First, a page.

Dewatering is the process of draining a wet or saturated area of land through one of several methods. Some popular methods of dewatering include use of pumps, centrifuges, wells, or filtering systems. This process can be important for construction tasks like excavating, clearing a riverbed, or creating a reservoir.
Once the water is removed from an area, excavation can be performed more easily on the dry material. Wet material is often too unstable and or heavy for construction processes, and as a result, dewatering is a crucial process in preparation for a job. Some examples of construction jobs that require dewatering are installing utility lines, creating or using mines, lake excavations, and sewage or water runoff system creation.
Most of the time, tasks like this require permits for dewatering because of the effects the process can have on surrounding land and property that belongs to other entities. Depending on the amount of water and land being handled, a permit can be more difficult to obtain. If dewatering would have a large impact on the use of the land or surrounding land, a permit may even be denied.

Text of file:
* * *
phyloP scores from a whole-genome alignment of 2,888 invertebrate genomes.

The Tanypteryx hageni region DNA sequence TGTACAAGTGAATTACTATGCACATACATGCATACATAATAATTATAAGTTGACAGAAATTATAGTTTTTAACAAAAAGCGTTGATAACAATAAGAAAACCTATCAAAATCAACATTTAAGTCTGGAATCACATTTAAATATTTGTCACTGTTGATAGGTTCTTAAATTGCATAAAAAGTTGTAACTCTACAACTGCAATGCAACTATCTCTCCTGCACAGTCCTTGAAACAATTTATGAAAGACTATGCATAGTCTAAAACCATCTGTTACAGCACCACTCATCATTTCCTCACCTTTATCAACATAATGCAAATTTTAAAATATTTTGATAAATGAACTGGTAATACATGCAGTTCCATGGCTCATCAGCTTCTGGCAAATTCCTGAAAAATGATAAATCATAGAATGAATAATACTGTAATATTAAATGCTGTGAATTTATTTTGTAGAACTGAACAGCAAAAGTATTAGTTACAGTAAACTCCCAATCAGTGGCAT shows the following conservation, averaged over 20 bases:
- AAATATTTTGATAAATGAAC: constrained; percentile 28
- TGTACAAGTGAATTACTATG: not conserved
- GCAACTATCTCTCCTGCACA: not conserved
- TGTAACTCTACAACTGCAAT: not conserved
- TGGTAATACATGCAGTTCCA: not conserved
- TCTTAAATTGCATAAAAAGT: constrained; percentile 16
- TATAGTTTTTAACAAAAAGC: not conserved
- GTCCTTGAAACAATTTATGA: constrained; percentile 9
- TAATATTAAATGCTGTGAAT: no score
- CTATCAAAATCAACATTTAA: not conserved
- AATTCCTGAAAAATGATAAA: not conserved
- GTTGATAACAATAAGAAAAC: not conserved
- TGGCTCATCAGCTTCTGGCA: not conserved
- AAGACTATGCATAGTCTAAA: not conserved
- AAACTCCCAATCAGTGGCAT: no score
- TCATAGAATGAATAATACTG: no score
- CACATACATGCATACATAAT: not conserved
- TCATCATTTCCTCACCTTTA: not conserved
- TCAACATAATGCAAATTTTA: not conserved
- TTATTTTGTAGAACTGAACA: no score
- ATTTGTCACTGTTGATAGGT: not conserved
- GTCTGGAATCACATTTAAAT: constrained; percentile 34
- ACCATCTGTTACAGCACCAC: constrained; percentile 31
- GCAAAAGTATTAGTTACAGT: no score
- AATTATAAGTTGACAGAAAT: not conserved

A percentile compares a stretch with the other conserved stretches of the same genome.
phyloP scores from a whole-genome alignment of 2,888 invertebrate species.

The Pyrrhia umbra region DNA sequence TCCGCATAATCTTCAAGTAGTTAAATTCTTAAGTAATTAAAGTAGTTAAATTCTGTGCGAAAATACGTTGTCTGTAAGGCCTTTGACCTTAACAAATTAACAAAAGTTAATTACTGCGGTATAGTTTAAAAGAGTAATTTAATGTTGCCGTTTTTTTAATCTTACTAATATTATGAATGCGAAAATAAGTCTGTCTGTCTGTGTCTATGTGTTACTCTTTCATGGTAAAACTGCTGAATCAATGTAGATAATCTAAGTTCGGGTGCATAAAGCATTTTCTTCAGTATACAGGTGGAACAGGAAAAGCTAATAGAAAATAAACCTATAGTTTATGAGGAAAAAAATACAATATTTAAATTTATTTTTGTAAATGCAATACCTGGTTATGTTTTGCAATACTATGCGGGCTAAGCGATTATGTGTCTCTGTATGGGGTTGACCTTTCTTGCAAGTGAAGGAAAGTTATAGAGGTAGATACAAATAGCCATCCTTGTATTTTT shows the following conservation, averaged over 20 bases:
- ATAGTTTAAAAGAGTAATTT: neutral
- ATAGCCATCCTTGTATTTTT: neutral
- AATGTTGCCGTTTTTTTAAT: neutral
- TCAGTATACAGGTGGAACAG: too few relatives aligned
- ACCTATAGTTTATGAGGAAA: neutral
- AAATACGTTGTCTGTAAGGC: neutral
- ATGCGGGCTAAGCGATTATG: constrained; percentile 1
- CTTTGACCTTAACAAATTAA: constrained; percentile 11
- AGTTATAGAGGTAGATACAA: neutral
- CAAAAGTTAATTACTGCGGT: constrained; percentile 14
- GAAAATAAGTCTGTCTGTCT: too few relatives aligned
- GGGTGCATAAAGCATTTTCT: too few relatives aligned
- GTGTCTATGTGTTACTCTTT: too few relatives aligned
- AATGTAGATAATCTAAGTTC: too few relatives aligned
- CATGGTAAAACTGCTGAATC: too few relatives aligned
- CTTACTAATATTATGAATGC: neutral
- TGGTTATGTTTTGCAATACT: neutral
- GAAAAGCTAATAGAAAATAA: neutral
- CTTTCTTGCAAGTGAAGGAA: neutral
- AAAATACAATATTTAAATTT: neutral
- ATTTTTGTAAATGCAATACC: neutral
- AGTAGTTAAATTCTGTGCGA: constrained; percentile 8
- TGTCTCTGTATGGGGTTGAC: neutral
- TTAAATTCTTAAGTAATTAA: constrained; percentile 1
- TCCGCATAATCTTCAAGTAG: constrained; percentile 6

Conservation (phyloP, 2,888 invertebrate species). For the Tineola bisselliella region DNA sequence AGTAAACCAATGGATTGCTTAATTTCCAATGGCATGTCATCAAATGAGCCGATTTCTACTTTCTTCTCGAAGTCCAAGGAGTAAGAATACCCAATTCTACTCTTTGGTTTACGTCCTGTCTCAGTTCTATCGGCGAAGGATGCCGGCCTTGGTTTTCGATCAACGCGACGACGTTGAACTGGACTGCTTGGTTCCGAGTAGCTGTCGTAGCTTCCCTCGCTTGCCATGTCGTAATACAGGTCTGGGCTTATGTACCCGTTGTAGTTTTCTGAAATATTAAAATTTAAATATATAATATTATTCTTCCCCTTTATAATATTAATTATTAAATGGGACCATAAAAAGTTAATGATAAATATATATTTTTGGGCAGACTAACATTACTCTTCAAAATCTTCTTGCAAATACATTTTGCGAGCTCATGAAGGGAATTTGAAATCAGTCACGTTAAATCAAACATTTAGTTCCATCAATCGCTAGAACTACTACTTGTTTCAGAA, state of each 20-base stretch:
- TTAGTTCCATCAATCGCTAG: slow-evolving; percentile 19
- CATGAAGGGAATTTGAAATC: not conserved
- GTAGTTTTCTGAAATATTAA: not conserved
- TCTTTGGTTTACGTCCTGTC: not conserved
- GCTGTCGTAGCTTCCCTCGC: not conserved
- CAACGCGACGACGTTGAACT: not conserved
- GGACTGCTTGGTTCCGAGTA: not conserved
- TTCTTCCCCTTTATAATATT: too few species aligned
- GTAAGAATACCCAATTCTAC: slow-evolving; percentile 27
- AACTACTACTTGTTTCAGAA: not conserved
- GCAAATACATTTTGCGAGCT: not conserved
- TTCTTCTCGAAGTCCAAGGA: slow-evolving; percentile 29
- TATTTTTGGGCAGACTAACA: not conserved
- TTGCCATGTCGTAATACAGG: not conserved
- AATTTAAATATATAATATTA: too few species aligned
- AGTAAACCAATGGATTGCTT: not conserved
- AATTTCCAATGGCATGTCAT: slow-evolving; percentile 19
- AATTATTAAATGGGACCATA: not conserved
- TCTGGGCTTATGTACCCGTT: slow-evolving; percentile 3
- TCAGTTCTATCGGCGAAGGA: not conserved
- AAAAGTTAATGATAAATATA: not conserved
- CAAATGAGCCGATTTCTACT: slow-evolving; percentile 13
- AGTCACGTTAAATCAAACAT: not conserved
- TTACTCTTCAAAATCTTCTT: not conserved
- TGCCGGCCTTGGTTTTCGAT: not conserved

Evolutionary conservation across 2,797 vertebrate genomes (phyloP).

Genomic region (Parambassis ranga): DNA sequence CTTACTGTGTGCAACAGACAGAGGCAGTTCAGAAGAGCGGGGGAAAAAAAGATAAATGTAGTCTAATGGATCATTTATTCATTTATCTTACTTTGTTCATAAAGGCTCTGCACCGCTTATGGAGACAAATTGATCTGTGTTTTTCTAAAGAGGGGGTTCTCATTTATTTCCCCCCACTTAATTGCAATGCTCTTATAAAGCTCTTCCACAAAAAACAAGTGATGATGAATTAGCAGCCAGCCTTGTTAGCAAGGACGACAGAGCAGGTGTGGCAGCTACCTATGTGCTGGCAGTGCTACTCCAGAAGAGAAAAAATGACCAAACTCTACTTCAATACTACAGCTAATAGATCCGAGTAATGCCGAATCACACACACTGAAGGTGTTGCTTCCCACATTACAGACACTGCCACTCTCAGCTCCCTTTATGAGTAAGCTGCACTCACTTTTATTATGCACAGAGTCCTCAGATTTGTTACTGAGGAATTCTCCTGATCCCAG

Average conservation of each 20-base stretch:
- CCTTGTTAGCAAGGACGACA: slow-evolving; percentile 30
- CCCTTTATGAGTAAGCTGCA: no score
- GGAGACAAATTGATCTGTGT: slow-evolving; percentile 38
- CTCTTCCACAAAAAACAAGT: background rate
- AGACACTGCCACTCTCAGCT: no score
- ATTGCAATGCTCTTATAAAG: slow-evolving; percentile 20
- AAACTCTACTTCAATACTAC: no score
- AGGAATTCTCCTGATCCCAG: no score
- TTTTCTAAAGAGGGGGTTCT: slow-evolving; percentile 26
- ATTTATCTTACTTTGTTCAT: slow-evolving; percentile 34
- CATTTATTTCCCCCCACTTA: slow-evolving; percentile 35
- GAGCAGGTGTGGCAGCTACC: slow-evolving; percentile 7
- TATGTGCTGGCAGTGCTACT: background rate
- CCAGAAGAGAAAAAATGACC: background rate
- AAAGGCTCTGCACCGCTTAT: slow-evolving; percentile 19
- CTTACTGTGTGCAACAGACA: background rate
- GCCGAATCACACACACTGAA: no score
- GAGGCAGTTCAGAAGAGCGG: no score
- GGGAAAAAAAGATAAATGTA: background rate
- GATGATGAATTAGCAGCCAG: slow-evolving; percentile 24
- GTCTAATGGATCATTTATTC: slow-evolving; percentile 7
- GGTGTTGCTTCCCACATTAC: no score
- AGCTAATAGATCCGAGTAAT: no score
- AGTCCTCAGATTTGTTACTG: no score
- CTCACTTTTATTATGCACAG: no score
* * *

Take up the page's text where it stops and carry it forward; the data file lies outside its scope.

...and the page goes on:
When new neighborhoods are built, it is important to consider water runoff and to have designated areas for stormwater. By altering the natural water table, construction companies must be careful to avoid building houses on unsettled land or land that may be eroded by water below the surface. Dewatering can also be an expensive process due to the heavy machinery needed for transporting large quantities of water and soil.